The post talk about business networking as a cost effective investment you can make for your business. Contributed by Aron Schoenfeld.
Interview Thank You Letters give you another shot at presenting to your potential employee how you're a perfect fit for the job they are filling.
These samples can be modified to fit a thank you note or email.
These phone interview tips can help you prepare for any job interview, whether by phone or in person.
If you approach the phone interview in the same way you approach any other job interview, you'll be prepared and do well.
The post includes the most basic definition of communication plus other flavors of communication (interpersonal, business) that may be useful to know.
I got a comment in the mail from someone struggling to delegate work to avoid being swamped.
The comment made me think many of us can relate to the feeling expressed by the person that sent the email.
Here's the post where you can read more about this...
Conflict, even constructive conflict, just ruins the mood. Given the option, most people will settle for fake peace rather than pay the price of authentic peace that calls for us to engage in conflict every now and then.
Mock job interviews help you prepare for the real thing.
Think of the mock interview as tough homework. You may not like it but when you complete it, you are fully confident and ready for that important test.
Prepare and practice until you do a mock job interview well and you'll shine at the real job interview.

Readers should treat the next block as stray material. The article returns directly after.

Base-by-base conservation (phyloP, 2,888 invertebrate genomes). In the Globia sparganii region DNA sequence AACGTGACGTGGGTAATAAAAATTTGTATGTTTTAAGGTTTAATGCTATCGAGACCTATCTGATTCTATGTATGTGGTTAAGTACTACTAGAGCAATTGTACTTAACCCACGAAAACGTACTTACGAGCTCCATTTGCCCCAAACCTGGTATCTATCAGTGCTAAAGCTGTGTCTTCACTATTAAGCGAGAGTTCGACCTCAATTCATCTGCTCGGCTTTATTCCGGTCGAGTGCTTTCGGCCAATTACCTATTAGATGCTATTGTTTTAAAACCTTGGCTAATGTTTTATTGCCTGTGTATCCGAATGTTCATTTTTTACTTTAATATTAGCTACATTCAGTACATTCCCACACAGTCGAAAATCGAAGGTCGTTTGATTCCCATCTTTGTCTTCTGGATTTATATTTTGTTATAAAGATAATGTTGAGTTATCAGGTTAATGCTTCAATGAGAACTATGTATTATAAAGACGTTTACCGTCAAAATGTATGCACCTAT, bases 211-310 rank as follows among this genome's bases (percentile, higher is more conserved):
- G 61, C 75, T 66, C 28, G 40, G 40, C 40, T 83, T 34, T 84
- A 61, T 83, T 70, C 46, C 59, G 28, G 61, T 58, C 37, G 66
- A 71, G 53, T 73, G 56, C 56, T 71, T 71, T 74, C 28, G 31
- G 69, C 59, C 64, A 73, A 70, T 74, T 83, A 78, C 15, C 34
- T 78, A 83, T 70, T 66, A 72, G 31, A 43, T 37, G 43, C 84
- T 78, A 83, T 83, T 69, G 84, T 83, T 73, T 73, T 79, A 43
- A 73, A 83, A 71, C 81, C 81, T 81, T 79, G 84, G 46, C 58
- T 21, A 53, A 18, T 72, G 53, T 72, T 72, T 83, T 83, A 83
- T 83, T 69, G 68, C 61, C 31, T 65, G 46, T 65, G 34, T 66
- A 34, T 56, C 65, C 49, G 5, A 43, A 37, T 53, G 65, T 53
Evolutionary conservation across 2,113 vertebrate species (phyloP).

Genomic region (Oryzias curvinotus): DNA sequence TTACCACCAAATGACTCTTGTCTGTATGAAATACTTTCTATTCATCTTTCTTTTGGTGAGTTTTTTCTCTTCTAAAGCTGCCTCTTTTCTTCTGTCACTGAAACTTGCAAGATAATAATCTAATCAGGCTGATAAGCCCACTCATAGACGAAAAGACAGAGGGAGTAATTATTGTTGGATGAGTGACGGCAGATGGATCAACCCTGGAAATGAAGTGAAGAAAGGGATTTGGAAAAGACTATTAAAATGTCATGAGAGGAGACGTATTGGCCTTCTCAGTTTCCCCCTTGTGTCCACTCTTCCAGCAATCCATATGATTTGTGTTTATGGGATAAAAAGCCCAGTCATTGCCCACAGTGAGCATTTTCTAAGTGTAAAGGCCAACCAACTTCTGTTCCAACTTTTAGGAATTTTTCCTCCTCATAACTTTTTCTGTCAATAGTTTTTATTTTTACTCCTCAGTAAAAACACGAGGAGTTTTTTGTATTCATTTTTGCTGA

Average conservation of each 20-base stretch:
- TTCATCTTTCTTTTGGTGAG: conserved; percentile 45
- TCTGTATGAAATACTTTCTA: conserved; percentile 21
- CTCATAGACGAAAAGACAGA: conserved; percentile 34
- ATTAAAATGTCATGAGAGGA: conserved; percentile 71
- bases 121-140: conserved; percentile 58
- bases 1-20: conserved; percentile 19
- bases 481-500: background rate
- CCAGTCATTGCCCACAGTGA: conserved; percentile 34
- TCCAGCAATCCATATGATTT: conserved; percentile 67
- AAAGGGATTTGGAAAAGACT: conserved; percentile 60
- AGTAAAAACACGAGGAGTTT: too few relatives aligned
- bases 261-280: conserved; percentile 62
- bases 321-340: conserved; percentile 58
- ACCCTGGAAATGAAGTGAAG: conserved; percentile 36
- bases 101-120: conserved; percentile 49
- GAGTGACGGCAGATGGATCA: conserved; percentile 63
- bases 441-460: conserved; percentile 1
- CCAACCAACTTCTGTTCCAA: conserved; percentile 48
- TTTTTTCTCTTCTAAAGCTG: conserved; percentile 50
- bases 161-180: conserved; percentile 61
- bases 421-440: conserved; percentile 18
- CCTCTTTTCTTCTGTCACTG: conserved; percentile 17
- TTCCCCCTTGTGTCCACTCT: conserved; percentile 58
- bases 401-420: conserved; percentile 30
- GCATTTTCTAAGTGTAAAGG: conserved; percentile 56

Even before we acknowledge that we are getting defensive, our bodies begin to tell our story of defensiveness.
We may start by crossing our arms, or we may hold our hand out, as if trying to stop the perceived or real attack.
I received a story from a teacher that was shown appreciation in a special way.
The fact that the memory of the gift stayed with her through the years shows how powerful an appreciation gesture can be when it's genuine and specific.
The site now has a couple of articles that were written by people other than yours truly.
The first article talks about Why Business Coaching makes Business Sense. The second article talks about Ways to Deal with Verbal Conflict.
Check them out...
I received a question about language differences in communication at work.
You can read the question and my answer on the full post. The question struck a cord with me, it reminded me the many struggles I went through as a non native English speaking professional trying to make it in the US workplace.
What is good communication? The easiest way to answer this question is to contrast the habits of good and bad communication.
Check out the comparison chart in the full post.
I teach communications courses and I want to provide students with real-world examples of the kinds of writing skills they will need on their first